HELL ON EARTH – It is said that trauma comes from many places or events, figuring out and coping can be some of the biggest challenges someone has to do. The healing of such things can take months, even years to do.

Dawn Jewell (she/her)
Dawn Jewell (she/her)

Dawn Jewell was raised in Nova Scotia. She is a writer, and advocate for health. She worked as a Policy Researcher for Physicians Services and many community health boards. A lifelong Epileptic, she is well versed in the ups and downs of mental health and what it takes to get the message across.

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The re-occurring of memories can be dark and painful. But for some re-living memories is not a good idea while others, it is a method of trying to put things into place.

The mind uses memories as a tool. Sometimes, like any tool – it needs assistance. It can’t do it alone. You cannot join two pieces of wood without a hammer and nail. You need to access the proper tools in order to complete your project. But memories sometimes feel like they get in the way. Other times, re-living memories is a way of finding answers – to clarify and clean the mud out of the cobwebs – to see options and re-establish oneself. There is no one way.

Read Jonathan Arenburg’s post Laugh away your symptoms

Trauma, on any level, is difficult and for some it is a hell on earth – dealing with harsh memories and not knowing how to escape the labyrinth of the mind. Seeing and knowing what to do are completely different. Furthermore, the angst that is created during this time is real, the panic attacks are real. You cannot stop them. These ‘attacks’ are a way of your body saying ‘ hey, step back’. But even as I write this, I think of how many times people have said to me ‘ don’t act that way”. The thing is you are not ‘acting’. These are real emotions boiling to the surface and sometimes you don’t even know where these emotions are coming from. For myself, reliving memories was a way to pinpoint why I react to a situation. This does not work for everyone.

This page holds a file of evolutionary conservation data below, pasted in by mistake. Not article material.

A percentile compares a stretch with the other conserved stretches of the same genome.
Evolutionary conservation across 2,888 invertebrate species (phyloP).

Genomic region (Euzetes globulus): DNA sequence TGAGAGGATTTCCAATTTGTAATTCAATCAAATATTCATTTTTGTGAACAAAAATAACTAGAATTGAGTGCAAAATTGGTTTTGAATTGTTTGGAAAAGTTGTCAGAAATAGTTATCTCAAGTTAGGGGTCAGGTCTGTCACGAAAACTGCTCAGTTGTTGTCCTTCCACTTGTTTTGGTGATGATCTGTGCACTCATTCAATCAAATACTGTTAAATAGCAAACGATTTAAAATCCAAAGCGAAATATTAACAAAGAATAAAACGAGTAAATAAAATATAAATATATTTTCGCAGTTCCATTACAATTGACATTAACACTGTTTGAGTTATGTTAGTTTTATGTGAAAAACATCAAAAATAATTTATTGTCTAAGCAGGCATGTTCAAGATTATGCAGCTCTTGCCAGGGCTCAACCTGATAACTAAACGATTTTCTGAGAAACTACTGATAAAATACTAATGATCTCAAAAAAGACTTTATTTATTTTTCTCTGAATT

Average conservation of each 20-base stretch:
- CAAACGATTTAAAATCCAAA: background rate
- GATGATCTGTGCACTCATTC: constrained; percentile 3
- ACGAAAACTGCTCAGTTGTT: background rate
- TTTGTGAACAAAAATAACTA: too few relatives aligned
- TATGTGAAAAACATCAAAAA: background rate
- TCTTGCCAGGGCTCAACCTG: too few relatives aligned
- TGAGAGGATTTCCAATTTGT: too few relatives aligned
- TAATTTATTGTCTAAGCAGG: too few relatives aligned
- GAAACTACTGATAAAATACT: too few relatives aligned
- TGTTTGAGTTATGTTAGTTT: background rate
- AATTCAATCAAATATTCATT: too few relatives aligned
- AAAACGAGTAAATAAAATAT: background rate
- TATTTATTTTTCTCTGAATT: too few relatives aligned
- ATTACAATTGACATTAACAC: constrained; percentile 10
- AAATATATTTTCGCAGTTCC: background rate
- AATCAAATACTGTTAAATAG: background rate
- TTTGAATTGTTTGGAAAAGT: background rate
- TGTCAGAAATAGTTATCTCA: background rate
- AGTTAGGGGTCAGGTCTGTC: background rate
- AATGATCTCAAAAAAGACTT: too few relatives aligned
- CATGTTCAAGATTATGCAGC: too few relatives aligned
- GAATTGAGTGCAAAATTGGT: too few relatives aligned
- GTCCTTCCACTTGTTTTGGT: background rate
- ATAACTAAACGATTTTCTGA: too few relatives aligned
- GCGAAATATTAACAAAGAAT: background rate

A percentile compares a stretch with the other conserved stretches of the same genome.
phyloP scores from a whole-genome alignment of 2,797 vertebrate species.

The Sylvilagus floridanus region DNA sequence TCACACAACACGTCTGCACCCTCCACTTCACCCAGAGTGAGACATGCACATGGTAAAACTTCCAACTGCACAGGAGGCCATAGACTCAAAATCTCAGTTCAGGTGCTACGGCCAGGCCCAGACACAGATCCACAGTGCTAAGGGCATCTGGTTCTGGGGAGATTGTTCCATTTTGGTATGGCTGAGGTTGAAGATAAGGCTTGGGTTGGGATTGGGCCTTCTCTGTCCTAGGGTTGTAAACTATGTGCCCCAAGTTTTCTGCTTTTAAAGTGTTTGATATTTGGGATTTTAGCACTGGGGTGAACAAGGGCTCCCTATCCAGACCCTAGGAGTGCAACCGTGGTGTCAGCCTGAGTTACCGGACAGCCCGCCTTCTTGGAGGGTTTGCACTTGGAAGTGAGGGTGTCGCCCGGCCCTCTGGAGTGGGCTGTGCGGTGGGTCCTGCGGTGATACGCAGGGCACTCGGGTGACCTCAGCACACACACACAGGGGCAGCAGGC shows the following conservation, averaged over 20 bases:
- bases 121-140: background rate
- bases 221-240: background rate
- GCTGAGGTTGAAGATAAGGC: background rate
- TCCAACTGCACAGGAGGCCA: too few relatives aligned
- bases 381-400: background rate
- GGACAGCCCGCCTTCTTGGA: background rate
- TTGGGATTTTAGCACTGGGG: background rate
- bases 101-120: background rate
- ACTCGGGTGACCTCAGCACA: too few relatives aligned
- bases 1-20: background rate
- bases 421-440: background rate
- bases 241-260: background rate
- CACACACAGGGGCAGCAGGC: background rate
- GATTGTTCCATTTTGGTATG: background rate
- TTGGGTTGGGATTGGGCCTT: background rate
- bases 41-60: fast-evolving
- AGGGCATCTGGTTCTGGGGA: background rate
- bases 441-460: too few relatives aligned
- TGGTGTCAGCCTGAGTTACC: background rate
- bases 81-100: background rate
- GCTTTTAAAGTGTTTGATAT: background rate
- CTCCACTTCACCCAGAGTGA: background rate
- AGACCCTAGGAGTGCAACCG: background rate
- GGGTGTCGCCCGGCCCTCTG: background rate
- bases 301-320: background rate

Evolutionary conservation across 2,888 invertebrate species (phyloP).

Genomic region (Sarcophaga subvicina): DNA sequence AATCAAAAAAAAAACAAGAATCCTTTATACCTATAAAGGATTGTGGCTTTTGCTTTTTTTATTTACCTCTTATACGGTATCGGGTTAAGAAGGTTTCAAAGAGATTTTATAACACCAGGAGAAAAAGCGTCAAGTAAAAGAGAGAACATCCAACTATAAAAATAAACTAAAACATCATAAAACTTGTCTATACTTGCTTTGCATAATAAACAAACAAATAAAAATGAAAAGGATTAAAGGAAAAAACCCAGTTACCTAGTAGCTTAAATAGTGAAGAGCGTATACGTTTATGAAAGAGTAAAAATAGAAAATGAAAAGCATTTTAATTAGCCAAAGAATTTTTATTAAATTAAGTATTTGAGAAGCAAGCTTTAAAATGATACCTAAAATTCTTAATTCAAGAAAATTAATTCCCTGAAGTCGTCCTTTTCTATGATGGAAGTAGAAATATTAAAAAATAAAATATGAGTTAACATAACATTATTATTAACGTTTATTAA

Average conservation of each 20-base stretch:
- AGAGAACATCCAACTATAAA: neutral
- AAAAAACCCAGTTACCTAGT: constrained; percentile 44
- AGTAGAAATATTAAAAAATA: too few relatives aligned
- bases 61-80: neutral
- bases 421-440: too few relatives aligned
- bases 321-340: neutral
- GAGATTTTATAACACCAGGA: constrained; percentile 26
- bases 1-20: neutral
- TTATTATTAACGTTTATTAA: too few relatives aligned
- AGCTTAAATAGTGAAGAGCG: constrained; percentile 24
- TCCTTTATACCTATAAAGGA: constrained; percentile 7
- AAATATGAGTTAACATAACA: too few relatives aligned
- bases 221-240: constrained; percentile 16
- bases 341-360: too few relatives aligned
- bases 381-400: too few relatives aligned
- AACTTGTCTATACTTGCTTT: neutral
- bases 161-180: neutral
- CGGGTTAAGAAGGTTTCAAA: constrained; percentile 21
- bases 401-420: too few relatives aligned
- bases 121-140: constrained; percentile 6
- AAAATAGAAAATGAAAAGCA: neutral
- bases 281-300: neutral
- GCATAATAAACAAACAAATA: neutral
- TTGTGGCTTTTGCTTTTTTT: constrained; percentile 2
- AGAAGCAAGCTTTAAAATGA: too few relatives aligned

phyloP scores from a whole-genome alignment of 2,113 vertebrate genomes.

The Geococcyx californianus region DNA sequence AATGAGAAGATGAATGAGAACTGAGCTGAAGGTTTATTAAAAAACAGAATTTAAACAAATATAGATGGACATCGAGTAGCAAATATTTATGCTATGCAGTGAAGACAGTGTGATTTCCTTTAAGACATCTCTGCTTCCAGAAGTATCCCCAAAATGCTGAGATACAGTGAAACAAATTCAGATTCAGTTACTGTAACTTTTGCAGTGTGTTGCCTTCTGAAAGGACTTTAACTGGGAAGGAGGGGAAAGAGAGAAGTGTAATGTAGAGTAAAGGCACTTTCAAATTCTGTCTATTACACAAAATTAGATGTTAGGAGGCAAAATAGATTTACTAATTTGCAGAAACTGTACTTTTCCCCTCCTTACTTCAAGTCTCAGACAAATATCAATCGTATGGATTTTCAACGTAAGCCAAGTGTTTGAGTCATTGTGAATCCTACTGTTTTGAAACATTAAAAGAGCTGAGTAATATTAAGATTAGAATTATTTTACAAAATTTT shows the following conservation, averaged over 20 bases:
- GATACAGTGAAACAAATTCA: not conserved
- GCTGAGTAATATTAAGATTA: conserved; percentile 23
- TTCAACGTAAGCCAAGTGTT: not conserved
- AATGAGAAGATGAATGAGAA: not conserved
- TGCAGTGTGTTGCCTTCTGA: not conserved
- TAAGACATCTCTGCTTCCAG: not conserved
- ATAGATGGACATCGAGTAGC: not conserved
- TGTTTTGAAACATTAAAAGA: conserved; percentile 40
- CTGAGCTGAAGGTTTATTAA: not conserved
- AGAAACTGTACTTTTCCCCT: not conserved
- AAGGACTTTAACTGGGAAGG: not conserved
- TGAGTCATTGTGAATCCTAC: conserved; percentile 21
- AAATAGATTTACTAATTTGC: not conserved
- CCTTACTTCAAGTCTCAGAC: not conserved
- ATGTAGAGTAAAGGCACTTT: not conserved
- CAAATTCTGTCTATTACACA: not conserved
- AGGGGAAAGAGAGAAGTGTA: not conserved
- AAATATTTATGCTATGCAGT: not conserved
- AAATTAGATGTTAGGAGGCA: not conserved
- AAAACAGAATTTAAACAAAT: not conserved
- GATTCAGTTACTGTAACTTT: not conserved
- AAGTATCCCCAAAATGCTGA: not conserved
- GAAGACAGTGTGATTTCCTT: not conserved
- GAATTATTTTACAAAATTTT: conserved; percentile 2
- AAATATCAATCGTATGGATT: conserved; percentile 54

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Author Jonathan Arenburg on the cover of his book, The Road To Mental Wellness
The Road To Mental Wellness

As a person what has suffered from trauma, I write this from my perspective. Knowing who to turn to, feeling like you can turn to someone has been a big step in this process for me. One of the hardest challenges for me has been to shut people out while I figure things out. This is against my nature, but for me I felt it was the best way. I needed to find my sense of worth as a person. I had to be alone.

However, this state needs not to be recognized as limitation or a disability, but rather, as a method of coping. This can be a dangerous spot and it is through support and guidance that can clear the “brain fog” in this maze. It is having some kind of support, or a second thought person, to help make decisions – the right ones.

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Now, I am at a spot where I can welcome people into my life again and that is a wonderful feeling. Seek support, but furthermore, I realize that truly, you are not the only one on this road. It is dark, twisted and scary road and we need each other to get through it.

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dawnjewell1 (she/her)

I am a writer, community activist and political scientist. I have worked in health policy and have seen, and experienced, mental health issues. I have epilepsy which has made me tailor my life and career for the best health options. My goal is to aid in the conversations of mental health and wellness.

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